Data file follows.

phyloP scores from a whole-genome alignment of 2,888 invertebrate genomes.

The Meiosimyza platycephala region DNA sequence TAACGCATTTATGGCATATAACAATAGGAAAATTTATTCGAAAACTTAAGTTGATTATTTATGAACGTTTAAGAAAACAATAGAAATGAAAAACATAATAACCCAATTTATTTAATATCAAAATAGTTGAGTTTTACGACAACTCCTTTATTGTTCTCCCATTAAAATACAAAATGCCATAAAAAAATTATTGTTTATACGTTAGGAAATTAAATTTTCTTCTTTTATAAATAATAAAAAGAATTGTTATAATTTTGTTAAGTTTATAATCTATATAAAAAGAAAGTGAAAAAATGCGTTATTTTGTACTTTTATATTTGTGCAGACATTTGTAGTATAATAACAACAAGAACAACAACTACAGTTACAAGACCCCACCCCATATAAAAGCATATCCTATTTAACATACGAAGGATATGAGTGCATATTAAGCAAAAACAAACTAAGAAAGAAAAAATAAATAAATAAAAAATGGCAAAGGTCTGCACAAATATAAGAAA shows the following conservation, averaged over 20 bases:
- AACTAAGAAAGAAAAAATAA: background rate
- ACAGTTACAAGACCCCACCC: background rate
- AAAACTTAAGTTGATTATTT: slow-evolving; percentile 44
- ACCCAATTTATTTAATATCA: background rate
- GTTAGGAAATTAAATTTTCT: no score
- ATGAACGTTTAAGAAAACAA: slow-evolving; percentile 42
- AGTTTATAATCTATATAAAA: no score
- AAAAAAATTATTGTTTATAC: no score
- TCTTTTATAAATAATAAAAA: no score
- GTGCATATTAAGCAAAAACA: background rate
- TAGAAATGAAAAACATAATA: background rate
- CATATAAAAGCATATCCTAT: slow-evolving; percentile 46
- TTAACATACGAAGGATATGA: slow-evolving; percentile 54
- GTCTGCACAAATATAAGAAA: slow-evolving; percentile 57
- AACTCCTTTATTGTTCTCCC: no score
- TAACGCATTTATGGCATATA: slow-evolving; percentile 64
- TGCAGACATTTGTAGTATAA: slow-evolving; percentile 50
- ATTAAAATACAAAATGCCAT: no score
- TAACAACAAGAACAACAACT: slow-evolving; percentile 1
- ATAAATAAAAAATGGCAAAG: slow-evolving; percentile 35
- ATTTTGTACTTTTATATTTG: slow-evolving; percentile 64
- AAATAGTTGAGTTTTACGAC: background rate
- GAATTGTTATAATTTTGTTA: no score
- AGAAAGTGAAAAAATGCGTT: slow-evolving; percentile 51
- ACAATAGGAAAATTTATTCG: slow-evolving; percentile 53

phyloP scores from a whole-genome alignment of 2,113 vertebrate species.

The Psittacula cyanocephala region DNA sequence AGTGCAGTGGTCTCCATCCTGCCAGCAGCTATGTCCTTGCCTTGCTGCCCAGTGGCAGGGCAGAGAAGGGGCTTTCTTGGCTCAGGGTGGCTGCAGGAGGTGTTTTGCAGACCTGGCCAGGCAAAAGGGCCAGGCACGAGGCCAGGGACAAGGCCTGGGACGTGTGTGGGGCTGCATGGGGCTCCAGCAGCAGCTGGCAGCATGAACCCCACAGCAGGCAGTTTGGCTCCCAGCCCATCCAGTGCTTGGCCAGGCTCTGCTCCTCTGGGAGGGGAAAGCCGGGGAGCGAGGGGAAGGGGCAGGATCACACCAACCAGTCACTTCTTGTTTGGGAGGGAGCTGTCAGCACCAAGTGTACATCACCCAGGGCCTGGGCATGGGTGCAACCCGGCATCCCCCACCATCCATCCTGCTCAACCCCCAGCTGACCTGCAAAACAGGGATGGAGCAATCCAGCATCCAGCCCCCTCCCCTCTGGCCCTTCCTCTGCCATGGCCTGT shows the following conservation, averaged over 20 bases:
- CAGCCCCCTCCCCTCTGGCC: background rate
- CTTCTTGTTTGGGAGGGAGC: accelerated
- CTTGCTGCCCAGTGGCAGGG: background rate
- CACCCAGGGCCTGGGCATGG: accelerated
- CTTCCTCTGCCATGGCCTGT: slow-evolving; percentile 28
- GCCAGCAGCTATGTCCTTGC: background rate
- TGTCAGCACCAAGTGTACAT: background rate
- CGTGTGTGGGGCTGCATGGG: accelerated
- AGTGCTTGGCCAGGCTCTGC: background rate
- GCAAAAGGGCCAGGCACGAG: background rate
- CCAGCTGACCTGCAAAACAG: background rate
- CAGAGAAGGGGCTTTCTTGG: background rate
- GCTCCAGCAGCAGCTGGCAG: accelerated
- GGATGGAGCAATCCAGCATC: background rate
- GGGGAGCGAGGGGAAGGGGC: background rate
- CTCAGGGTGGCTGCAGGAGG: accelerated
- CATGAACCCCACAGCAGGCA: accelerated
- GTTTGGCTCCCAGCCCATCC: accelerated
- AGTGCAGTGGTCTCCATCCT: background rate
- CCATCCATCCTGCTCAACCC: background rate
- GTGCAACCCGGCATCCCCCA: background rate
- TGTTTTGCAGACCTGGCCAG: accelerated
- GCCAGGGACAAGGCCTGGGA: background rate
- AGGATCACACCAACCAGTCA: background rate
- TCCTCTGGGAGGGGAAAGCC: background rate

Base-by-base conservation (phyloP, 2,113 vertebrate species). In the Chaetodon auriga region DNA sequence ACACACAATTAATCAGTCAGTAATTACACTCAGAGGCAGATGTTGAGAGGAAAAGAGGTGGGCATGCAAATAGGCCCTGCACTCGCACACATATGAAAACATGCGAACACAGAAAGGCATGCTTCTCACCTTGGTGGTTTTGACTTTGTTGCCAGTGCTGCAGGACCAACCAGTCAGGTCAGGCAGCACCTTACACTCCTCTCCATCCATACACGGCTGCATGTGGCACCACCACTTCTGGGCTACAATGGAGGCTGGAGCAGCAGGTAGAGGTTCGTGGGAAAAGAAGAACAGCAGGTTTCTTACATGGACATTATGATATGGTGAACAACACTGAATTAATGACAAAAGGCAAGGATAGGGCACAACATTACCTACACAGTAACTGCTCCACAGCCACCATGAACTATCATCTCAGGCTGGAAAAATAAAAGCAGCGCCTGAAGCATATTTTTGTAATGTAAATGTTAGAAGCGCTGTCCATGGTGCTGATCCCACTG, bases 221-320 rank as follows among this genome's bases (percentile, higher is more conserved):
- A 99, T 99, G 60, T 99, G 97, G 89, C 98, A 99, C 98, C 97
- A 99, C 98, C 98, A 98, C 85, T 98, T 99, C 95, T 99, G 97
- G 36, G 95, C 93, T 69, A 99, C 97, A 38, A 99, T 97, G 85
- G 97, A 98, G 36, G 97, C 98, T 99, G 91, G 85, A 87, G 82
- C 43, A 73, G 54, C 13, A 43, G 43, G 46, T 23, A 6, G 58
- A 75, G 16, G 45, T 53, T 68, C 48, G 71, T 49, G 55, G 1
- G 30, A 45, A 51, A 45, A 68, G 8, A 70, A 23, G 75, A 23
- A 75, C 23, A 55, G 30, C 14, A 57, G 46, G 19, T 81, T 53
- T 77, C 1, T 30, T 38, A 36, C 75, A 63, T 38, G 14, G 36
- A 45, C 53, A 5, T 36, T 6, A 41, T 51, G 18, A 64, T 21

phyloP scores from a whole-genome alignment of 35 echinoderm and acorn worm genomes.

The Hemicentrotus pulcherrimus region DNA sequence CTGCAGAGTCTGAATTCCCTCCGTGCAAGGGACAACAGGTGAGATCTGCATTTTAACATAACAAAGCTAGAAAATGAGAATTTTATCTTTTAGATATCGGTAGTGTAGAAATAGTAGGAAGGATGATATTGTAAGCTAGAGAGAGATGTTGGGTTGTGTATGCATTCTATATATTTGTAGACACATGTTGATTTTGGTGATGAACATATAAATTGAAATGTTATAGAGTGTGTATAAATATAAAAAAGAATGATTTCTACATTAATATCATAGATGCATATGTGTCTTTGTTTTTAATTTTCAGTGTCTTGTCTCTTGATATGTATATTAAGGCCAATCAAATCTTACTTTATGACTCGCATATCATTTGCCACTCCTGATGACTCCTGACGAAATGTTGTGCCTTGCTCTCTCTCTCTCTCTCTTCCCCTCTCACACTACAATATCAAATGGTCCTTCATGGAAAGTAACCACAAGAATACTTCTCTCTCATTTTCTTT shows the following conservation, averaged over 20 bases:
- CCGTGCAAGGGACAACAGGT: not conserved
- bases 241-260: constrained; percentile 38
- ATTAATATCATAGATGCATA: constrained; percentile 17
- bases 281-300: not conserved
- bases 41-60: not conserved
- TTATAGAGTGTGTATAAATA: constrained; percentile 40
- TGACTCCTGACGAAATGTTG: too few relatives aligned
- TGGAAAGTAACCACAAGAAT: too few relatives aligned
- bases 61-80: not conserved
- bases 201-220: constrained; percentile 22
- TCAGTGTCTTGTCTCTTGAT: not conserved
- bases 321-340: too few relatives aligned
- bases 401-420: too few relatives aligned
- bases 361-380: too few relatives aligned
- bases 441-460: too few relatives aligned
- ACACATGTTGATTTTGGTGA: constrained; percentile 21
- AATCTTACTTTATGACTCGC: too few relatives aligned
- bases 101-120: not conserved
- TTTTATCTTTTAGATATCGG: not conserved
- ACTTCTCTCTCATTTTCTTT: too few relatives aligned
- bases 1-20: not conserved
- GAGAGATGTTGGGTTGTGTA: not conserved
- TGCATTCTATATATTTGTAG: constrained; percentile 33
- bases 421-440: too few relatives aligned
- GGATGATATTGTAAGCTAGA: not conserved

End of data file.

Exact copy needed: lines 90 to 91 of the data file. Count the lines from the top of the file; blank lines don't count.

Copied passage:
- TGCATTCTATATATTTGTAG: constrained; percentile 33
- bases 421-440: too few relatives aligned